In 2016, we saw the near-death of the Great Barrier Reef, the ever-persistent drought in California and the “the hottest year ever recorded.” In 2017, however, we may see a total shift in environmental efforts, due to president-elect Donald Trump’s skepticism about climate change.
Last May, Trump released that in his first 100 days in office he planned to pull the United States out of the Paris Climate Agreement, push for the Keystone Pipeline and remove the current limits placed on energy production. He said he plans to again use shale, oil and natural gas, and to begin projects of offshore drilling, despite the current efforts to reduce methane and carbon dioxide emissions. Trump also said he will seek to limit the power of the Environmental Protection Agency, and has a desire to “get rid of it in every form.”
“This makes me afraid,” SESP senior Stephanie Fox said. “More and more frequently I’m reading and learning about the potentially devastating effects of climate change. I fear that if the U.S. sets an example of inaction, other nations will follow.”
All of these actions are attempts to foster job development and infrastructure growth. According to Trump's plan, reintroducing fossil fuel development and offshore drilling will increase the U.S.’s profits on oil and create “lots and lots of jobs.”
“Infrastructure improvement is good,” Feinberg School of Medicine graduate student Nathan Whitmore said. “But when we talk about it we should be realistic about what the future looks like. Solar power is already nearly cost-competitive with fossil fuel. When we make infrastructure investments, we should be thinking 90 years down the road – not propping up a near obsolete industry.”
Trump says his goal in all of this is to make an energy plan that will put “America First” and make the country’s energy independent. He believes there is “some connectivity” between humans and the changes in the environment, but still maintains a plan that seeks to suspend many of the U.S.’s environmental protection efforts.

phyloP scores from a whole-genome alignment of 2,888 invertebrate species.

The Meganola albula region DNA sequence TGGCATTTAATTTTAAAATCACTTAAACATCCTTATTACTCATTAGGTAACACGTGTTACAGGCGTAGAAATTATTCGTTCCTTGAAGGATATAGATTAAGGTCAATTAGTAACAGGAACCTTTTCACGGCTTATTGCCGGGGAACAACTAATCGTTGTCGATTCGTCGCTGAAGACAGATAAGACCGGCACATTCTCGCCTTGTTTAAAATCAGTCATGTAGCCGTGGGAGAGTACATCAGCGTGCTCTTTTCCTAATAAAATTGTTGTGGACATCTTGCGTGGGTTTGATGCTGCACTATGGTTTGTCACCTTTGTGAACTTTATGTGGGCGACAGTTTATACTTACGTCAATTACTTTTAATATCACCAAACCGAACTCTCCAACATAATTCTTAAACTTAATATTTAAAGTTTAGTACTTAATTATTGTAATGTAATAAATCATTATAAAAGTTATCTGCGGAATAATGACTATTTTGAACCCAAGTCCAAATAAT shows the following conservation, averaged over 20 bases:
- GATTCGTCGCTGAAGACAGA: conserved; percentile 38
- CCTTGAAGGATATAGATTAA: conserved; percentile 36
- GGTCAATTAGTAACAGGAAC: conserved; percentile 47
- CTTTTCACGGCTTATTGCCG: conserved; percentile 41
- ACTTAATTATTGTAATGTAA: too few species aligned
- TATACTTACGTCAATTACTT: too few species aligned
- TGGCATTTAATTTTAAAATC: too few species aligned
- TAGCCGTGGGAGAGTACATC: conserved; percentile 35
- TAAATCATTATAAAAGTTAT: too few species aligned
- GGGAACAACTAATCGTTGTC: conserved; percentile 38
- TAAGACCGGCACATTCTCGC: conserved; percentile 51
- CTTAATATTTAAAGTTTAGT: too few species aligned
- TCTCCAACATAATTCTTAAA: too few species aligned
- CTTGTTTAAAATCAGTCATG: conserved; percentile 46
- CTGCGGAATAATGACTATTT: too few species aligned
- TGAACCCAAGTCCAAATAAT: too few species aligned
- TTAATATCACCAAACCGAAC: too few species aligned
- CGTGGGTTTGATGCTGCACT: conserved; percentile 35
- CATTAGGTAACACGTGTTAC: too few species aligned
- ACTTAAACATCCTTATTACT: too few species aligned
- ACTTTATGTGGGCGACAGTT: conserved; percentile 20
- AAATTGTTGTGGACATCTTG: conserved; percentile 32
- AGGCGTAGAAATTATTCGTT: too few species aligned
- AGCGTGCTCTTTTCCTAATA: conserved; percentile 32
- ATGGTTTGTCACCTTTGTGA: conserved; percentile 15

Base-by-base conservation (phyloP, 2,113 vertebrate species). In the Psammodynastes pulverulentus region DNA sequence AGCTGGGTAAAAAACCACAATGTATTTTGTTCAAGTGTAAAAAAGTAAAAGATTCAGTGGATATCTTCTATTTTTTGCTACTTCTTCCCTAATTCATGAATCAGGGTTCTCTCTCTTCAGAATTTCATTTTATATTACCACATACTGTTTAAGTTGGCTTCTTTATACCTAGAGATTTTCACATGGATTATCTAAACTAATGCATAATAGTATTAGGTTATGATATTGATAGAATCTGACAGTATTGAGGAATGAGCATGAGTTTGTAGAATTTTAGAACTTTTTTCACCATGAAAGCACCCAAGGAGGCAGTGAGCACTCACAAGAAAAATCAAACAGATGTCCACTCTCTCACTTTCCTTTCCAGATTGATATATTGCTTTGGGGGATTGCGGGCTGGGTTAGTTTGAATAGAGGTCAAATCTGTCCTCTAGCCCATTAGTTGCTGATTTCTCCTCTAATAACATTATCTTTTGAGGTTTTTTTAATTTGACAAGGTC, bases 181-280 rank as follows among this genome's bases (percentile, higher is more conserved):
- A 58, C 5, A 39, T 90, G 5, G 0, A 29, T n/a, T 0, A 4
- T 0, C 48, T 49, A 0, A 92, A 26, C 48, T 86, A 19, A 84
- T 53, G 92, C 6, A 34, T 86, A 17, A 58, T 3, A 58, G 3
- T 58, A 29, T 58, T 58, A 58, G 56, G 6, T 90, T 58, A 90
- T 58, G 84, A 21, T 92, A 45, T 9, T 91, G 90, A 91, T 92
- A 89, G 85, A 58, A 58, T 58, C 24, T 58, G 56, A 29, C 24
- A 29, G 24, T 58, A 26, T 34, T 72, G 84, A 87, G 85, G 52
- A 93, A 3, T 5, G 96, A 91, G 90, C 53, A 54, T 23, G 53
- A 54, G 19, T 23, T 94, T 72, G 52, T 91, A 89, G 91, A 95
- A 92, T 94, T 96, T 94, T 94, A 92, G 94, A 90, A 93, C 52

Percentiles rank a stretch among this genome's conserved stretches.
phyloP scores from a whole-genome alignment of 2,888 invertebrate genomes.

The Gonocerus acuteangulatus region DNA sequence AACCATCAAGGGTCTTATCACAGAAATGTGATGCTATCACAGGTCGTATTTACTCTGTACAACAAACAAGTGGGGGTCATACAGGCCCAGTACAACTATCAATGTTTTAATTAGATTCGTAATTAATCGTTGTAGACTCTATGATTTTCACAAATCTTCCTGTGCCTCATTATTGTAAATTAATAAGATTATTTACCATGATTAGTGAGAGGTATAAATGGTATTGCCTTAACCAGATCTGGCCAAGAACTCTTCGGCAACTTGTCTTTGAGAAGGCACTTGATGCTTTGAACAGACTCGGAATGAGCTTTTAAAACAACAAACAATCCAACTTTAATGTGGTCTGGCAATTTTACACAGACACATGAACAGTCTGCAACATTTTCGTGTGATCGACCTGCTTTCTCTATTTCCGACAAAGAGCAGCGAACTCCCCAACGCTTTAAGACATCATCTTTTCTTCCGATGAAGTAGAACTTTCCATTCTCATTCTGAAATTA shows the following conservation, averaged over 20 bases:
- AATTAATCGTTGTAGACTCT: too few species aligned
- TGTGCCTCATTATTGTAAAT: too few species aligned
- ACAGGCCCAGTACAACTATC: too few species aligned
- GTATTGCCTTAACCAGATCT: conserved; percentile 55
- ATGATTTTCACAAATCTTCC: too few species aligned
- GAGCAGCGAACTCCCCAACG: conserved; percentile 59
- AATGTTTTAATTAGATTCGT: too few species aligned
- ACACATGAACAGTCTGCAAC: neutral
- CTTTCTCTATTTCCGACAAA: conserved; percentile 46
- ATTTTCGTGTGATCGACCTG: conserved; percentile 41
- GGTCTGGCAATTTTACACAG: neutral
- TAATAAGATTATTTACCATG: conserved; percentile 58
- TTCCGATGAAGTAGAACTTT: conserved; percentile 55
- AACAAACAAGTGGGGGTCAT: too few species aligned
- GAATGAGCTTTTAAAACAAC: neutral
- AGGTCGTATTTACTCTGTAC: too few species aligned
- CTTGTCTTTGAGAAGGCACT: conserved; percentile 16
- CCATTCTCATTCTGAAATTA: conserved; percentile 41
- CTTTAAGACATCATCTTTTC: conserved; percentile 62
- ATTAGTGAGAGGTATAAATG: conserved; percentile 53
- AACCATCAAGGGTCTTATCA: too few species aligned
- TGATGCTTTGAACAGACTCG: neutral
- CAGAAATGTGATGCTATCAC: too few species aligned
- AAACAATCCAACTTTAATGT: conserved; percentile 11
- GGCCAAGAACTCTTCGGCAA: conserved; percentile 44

“Climate change is the issue most pressing to our generation,” School of Communication junior Caroline Caffrey said. “As a global leader and a contributor to the pollution, the U.S. has a responsibility to try and slow the problem.”
Though Trump says he hopes for an America where environmentalists do not make the rules, this will be hard to accomplish. Many members of Congress support the U.S.’s place in the Paris Climate Agreement and support environmentalist policies, like the Clean Air and Water Acts. The Supreme Court may also stand in favor of the Clean Power Plan, which Trump is in favor of repealing. The EPA, too, will not completely disappear; however, Congress could agree to decrease its funding, which would make it harder for EPA regulation to occur.
However much Trump plans to change the state of U.S. climate change policies, it will not be done easily. The Paris Climate Agreement requires nations involved to remain in the agreement for a year with a period of notice before leaving, which means the U.S. will have to stay in it for at least four more years. Internal environmental efforts are so wound into the fabric of current national policy that unraveling this thread to the extent Trump wants will take a long time.